When Braco Dimitrijević uses the facades of buildings in the busy centres of European towns to hang his gigantic portraits of unknown people, knowing that he comes from Yugoslavia, one recalls immediately the pictures of communist heroes under which the masses marched past in Eastern Europe. All of a sudden, the face of a casual passer-by takes on the same importance as that of Tito or Mao. It is not unimportant, precisely regarding the artist’s concept of history, to mention how the network of analogies in which this oeuvre is entangled has evolved. The net through which we perceive reality, our criteria, has changed in 25 years. Today, don’t we first think of the portraits of the disappeared brothers and husbands, carried by the women of Argentina, or even of those posters showing the faces of ordinary unemployed behind which demonstrators were walking recently in France? Perhaps Post History, which makes apparent the obscure background of the abyss of history, could have been invented only by somebody who lived in the society in which censorship of memory was applied with a scientific methodology. However, all societies practise to a bigger or a lesser extent such a censorship. Braco Dimitrijević by carrying one day in 1970 in the streets of Munich a placard with the face of a passer-by who he met by chance at 2.04 PM, or in Belgrade in 1972 placing in front of the camera for posterity a group in which Dzem Dzemo poses between Daniel Buren and Giuseppe Chiari, or engraving a street sign in San Sicario in 1975 with the name of Gianfranco Martina, was a predecessor of these movements in which groups of individuals engage by all their power to keep on the surface of the world, in the reservoir of recordable and memorisable images, the identity of other individuals, which all kind of repressive regimes engage to wipe off or to at least humiliate.

In commenting on the anti-humanism of Baudelaire (who embodies the image of the dandy and who is a key figure in understanding the derpersonalisation of the artistic act, characteristic of modernism) Giorgio Agamben writes: The novelty of modern poetry, vis à vis a world which, the more it glorifies man, the more it reduces him to an object, consists in unmasking humanist ideology in taking literally a witty remark which Balzac attributes to Georges Brummell: “Nothing looks less like man than man himself.ii

Nothing looks less than an artist than an artist. This is the principle that Braco Dimitrijević understood from very early on. Very early, he knew that the wreath of post history, whose method is to bring to the light that which was in shadow, was that the one who dedicated himself to this task, accepts in his turn to be partly recovered by shadow. Thus his actions, mentioned above, which are not signed with his name, thus his participation in the Biennale de Paris in 1971, under three different identities, Braco Dimitrijević, Slobodan D. and Tihomir Simcic (name of a pensioner he met by chance in Zagreb in 1969), thus the big banners bearing the names of Gerda Bollen and Eric Hoefer, respectively on the facades of the museums in Brussels and Monchengladbach where Dimitrijević was invited to show in 1975 (whilst Dimitrijević’s name appears on a house of a friend somewhere in the countryside). After all, this voluntary self-abolition of the artist is an adequate strategy to make obvious the necessity of this action in a society which does not know any longer which place to give to the artist. (In the eighties, during which this place, unlike the seventies was so well defined that it was banalised, we saw a certain number of artists retaking the model of disappearence and hiding behind psuedonyms, initials, or enigmatic names of companies. As far as the personality of artists is concerned, who finish always by inscribing themselves in a style, Dimitrijević has found since 1976, a means to keep it to the maximum through Triptychos Post Historicus, all works from this series consist of three elements – natural objects (fruits, vegetables), one or few manufactured objects, which belong to somebody else than the artist (the name of the owner is given in the title of the work), and a painting old or modern, always bearing another signature, often famous, to that of Dimitrijević.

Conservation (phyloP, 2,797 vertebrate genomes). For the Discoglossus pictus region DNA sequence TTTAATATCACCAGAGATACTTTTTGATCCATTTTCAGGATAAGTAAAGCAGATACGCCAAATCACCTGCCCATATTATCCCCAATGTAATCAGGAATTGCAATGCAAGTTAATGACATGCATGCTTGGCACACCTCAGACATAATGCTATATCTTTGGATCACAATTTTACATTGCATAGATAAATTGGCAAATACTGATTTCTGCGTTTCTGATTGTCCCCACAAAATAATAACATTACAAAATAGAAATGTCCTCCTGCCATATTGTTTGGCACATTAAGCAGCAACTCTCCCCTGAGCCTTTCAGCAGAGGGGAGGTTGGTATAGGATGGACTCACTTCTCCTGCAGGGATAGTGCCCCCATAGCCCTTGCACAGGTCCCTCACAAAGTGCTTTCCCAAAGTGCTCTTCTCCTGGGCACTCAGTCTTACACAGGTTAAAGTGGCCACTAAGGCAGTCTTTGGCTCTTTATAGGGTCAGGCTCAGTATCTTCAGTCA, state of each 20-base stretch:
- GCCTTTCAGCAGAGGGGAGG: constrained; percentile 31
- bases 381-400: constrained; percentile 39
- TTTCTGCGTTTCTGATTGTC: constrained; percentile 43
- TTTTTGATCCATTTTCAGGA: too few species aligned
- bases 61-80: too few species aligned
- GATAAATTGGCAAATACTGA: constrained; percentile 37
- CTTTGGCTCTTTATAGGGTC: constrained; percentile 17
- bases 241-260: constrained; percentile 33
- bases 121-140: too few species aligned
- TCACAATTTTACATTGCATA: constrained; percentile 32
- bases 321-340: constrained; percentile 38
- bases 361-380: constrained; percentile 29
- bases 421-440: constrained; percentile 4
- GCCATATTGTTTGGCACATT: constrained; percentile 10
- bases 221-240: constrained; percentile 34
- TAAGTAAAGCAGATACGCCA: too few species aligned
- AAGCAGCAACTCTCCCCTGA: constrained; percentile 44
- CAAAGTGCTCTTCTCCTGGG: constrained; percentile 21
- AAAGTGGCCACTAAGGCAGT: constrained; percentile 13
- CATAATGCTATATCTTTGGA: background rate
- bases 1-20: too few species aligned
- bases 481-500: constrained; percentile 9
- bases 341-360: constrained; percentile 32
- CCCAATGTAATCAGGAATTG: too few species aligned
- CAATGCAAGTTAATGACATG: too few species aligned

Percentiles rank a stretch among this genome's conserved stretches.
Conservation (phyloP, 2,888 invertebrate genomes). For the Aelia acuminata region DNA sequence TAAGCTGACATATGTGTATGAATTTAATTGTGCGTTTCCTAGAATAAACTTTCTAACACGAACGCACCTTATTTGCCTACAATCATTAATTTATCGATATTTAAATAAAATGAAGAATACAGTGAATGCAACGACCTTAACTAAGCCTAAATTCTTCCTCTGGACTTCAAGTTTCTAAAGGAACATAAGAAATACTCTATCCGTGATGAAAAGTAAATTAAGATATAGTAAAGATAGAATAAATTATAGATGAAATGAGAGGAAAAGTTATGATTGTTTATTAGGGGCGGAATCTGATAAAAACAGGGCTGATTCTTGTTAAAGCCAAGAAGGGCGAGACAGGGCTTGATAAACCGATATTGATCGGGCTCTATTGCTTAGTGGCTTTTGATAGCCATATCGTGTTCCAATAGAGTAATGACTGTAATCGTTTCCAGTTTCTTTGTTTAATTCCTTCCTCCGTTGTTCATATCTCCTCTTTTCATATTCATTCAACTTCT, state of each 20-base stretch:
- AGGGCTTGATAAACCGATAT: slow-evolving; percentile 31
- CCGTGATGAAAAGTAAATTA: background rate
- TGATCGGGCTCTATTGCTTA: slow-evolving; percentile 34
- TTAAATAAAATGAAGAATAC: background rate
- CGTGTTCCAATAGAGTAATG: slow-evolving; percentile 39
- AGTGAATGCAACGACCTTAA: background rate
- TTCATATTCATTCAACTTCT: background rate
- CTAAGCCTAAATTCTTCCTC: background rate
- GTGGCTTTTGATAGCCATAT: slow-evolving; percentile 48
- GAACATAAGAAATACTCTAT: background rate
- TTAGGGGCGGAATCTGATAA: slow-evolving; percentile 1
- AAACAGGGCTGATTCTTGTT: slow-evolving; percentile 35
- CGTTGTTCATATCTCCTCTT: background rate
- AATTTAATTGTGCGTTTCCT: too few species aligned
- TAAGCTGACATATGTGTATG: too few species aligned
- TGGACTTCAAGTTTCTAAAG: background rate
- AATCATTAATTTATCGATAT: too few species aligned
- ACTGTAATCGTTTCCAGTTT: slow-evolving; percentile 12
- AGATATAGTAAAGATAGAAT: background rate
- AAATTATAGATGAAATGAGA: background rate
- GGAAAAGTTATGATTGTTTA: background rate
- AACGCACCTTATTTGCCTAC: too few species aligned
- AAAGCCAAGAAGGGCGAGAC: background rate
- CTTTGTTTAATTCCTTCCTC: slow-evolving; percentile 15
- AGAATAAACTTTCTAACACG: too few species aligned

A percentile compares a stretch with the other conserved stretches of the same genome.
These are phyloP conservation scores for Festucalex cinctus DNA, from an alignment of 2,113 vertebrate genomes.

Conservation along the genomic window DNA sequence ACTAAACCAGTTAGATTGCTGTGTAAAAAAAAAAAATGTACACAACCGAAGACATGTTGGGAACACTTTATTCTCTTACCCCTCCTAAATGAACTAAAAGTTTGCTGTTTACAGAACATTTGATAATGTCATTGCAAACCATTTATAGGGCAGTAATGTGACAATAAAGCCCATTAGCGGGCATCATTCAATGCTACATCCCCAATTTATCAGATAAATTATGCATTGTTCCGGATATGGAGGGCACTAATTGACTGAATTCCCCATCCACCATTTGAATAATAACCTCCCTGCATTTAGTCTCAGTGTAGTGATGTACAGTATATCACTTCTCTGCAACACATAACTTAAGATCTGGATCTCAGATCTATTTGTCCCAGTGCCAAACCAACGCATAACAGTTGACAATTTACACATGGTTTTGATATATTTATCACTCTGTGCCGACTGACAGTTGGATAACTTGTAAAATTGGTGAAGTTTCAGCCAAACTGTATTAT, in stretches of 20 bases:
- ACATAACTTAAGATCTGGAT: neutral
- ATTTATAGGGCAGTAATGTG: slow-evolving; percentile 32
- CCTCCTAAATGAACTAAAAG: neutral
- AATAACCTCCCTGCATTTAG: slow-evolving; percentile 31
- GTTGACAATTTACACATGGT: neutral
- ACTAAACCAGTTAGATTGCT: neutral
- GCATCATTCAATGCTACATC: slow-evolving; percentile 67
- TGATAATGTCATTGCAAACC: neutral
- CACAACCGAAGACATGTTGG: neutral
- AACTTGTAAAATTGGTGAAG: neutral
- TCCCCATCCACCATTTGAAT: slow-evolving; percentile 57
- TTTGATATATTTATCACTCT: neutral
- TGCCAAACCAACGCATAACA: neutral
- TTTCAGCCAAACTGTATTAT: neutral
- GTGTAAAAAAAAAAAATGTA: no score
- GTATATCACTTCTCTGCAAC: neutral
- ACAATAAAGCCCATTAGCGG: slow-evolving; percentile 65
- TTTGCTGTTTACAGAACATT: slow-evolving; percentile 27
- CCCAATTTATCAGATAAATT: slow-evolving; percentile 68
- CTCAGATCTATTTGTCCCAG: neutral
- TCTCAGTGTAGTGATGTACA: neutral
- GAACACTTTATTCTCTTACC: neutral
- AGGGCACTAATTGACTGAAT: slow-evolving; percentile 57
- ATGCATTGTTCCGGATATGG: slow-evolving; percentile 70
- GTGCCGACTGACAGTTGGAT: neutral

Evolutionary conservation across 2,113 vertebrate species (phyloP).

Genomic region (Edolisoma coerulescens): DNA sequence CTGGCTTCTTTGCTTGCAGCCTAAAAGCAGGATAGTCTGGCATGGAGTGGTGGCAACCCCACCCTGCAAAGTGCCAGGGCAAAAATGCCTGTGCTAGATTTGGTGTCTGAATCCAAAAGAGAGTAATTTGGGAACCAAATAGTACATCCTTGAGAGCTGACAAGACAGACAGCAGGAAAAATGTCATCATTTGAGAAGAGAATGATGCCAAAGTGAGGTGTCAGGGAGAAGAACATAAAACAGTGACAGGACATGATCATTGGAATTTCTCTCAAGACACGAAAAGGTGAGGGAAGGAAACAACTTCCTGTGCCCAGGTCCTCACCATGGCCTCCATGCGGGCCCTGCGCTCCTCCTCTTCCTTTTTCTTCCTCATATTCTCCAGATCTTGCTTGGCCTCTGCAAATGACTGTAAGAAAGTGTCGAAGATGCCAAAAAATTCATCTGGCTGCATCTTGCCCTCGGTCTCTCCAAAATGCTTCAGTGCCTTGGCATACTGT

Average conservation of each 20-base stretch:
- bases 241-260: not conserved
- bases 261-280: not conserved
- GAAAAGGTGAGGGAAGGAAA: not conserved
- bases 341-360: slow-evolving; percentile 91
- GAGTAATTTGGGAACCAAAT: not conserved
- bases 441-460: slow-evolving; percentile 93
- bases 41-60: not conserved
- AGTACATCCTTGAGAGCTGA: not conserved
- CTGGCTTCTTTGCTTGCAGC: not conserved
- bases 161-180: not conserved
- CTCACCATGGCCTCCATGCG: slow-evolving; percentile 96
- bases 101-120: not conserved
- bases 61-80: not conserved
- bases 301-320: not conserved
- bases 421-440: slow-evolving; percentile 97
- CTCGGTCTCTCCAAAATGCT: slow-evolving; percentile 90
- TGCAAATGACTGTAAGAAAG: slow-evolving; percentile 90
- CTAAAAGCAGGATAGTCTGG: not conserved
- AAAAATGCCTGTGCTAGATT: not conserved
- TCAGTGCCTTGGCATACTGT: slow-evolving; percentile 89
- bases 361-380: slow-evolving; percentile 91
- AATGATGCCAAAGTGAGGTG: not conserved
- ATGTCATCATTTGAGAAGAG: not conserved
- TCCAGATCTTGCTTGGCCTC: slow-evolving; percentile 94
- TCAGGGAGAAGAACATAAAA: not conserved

The effectiveness of the triptychs comes a great deal of course from the fact that these are real paintings which are exhibited and not, as one would expect in the post-modern era, their reproductions. Beyond the play of formal and symbolic relationships which they invoke and which mean that every element acquires critical quality in relation to the other, these works have two major effects. They seem to put precious paintings in a precarious and risky situation. They put works of art closer to us in both a literary and metaphoric sense of the word. (One is tempted to touch the works taken down from the wall, from where they usually dominate, and to push them or put them upright again.) Material risk is emphasized by symbolic risk. Works of art which we believe to be eternal can be revealed as more ephemeral than an apple, which may take a long time to dry and rot. At the same time, the way in which some objects, especially those which are close to the body – tools, clothing – touch the paintings, is not sensed without certain unease. It is as if a ghost body appropriates for itself only, this masterwork which belong to all (this feeling leaves us at the very moment when we see the work accessible to our hands). A certain audience was not mistaken about this, the one which expressed in the press its indignation that museums, in this case the Tate Gallery, accept that cultural heritage is treated in this way.